The employees were required to sign the Agreement in order to work for the car wash. However, their employer did not explain to them what they were signing, or, that by signing the Agreement, they were waiving their right to appear in court. The employees claimed they did not understand the meaning of the arbitration.

On appeal, the Court affirmed the trial court’s denial of the employer’s motion to compel arbitration pursuant to the Agreement, finding the Agreement was procedurally and substantively unconscionable.
The arbitration agreement was procedurally unconscionable because: (1) it was a contract of adhesion that was presented on a take-it-or-leave-it basis [giving the employees no opportunity to negotiate its terms]; and (2) although the plaintiffs primarily spoke Spanish, the employers translated only part of the agreement into Spanish, leaving important sections in English only.

The Agreement was substantively unconscionable because: (1) it lacked mutuality in that it required the employees to arbitrate, but allowed the employer to choose whether to arbitrate or go to court; and (2) the employer did not “justify the lack of mutuality with reference to business realities.”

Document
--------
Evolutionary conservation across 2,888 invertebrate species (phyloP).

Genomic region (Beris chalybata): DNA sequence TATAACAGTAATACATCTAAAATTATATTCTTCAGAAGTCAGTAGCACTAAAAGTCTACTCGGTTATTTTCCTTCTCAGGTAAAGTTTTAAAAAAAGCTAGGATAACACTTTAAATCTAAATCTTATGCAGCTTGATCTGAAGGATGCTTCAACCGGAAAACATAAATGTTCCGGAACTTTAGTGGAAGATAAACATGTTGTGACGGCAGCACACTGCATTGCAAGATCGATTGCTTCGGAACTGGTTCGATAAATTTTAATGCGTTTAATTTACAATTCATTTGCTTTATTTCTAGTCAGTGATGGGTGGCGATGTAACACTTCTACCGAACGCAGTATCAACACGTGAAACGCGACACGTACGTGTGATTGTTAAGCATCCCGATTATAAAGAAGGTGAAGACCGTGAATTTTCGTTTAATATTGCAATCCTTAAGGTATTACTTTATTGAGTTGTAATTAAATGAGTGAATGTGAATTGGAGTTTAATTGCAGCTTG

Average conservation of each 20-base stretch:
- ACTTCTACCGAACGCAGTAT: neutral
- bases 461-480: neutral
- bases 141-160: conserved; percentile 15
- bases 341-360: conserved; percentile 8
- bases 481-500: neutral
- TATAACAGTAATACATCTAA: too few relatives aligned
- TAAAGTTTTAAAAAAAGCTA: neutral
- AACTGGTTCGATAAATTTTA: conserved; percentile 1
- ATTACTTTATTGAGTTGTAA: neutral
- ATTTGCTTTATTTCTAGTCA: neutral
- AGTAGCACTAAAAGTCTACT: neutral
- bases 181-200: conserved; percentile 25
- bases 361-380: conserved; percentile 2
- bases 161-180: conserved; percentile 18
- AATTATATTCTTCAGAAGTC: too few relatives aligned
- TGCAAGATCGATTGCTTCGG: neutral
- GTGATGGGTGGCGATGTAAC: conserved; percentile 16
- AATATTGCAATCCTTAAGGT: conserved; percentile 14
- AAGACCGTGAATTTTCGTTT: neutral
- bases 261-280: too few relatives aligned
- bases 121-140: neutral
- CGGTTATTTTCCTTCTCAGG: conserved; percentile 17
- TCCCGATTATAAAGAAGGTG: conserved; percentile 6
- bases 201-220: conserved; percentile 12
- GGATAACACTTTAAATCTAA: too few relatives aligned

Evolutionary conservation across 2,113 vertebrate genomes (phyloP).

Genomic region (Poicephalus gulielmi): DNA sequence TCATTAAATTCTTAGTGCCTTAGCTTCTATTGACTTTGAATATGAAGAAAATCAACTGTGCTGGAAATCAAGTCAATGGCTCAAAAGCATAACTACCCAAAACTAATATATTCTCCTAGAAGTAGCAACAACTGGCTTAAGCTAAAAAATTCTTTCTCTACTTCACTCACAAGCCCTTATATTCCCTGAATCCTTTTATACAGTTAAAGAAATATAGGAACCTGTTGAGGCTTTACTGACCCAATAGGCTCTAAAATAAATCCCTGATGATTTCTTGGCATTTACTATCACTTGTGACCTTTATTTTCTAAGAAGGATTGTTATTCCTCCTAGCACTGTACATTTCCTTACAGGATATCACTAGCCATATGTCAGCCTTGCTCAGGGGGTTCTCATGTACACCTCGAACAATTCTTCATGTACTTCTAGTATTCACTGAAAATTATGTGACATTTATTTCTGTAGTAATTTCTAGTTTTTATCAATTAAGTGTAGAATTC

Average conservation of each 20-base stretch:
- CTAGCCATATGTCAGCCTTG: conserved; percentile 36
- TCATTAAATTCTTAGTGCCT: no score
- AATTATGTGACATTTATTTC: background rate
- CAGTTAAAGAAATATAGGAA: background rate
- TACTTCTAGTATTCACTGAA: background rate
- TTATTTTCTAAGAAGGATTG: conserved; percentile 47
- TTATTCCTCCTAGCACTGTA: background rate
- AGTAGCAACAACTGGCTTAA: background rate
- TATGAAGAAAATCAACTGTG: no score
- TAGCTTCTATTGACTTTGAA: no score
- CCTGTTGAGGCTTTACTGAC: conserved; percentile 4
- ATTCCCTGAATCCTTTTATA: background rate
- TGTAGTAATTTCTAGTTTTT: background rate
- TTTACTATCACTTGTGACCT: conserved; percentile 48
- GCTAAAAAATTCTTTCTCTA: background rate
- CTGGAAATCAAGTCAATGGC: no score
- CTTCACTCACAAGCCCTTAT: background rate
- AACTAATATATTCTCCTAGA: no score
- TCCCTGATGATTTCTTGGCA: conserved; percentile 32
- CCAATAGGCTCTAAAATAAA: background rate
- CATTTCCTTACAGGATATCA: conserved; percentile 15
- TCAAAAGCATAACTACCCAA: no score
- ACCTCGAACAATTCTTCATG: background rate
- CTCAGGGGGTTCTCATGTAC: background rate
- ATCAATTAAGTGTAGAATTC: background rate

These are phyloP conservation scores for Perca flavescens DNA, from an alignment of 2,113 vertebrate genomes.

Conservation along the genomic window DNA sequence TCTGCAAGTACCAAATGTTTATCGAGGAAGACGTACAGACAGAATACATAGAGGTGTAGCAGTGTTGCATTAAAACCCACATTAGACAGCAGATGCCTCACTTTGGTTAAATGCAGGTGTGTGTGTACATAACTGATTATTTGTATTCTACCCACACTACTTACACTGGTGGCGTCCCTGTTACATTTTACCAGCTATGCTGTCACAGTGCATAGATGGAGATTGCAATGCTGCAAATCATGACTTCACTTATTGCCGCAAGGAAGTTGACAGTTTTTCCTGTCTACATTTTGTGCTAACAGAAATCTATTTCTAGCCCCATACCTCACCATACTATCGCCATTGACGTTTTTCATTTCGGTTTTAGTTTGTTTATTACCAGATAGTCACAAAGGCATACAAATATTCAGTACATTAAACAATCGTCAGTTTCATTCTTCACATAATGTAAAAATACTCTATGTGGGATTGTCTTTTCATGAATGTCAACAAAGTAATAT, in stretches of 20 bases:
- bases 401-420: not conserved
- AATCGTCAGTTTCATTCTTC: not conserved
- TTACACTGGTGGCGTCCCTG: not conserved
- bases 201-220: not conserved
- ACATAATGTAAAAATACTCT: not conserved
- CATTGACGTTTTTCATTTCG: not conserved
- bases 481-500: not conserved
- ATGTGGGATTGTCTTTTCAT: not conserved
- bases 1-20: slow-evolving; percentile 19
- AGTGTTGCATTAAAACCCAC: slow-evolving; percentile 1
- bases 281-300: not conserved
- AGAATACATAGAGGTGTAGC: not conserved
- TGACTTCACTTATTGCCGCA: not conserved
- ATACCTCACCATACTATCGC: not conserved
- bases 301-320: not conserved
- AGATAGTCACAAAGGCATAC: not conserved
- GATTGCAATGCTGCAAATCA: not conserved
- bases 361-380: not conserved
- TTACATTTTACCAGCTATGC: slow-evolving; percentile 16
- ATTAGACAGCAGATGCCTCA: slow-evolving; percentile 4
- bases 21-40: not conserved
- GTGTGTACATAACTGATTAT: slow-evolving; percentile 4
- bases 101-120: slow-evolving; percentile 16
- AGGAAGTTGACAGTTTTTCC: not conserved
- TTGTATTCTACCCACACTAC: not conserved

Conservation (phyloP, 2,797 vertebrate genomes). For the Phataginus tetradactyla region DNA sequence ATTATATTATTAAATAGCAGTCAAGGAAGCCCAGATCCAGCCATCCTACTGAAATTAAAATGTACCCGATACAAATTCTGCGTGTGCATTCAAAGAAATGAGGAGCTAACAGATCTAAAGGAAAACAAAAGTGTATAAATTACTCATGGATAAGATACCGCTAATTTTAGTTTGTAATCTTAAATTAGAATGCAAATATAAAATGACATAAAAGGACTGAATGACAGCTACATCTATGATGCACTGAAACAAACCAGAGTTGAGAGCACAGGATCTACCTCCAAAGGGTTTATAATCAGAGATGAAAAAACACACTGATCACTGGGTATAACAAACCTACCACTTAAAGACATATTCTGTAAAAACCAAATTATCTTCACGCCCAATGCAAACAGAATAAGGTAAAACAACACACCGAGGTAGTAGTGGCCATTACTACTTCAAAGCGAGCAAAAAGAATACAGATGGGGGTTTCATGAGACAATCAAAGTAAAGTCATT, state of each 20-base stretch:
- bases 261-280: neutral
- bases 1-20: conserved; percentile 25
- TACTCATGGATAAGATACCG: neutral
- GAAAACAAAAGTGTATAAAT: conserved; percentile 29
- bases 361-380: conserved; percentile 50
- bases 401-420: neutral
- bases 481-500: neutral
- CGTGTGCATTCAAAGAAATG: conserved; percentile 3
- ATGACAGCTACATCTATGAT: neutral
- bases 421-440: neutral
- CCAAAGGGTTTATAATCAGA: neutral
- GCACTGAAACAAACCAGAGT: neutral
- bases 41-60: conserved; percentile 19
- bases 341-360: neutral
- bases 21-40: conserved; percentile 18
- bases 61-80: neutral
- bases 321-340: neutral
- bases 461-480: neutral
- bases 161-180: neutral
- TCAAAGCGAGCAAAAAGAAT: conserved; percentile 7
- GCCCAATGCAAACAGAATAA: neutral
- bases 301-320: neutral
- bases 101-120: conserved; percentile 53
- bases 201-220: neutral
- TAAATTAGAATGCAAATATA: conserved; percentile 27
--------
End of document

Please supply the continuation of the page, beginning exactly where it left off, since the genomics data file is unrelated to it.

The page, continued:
In Tiri v. Lucky Chances, Inc 2014 WL 1961845, the First District Court of Appeal found an arbitration agreement’s delegation clause enforceable even though it was presented on a take-it-or-leave-it- basis, and the employee testified she was worried she would lose her job if she did not sign the Agreement.

In Tiri, the Plaintiff had been working as a cook for Lucky Chances, and had been working for the Employer for three years when she was asked to sign an arbitration agreement. The Agreement provided that all disputes would be resolved through “final and binding arbitration” and that the arbitrator, “and not any federal, state, or local court or agency, shall have the exclusive authority to resolve any dispute relating to the interpretation, applicability, enforceability, or formation of this Agreement, including, but not limited to, any claim that all or any part of this Agreement is void or voidable.”